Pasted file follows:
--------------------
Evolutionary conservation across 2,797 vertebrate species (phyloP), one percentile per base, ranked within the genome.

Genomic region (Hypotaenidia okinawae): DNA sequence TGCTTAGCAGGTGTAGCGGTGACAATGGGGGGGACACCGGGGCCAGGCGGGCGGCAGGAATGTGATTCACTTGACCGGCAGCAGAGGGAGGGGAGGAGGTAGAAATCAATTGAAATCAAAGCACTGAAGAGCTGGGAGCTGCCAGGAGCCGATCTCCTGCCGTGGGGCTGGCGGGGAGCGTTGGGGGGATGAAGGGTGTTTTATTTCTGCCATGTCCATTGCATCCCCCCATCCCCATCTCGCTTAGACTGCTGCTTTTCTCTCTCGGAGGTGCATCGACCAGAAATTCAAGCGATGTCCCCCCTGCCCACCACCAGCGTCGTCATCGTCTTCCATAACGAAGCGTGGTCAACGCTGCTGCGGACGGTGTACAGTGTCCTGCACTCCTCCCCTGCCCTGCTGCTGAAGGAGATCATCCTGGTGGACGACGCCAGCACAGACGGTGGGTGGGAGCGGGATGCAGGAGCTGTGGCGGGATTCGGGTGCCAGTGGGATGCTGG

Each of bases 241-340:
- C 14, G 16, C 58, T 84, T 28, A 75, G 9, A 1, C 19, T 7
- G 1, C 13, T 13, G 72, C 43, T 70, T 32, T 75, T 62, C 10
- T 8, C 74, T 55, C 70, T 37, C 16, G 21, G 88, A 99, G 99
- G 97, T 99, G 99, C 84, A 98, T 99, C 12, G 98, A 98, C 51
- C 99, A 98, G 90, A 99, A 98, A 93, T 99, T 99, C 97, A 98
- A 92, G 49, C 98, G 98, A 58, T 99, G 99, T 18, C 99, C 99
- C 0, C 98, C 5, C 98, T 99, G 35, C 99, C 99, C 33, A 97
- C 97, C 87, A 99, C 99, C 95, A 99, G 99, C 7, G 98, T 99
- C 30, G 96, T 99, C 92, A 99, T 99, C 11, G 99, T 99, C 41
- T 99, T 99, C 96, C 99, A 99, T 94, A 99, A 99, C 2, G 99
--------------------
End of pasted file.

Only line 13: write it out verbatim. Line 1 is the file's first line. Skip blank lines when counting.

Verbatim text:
- T 99, T 99, C 96, C 99, A 99, T 94, A 99, A 99, C 2, G 99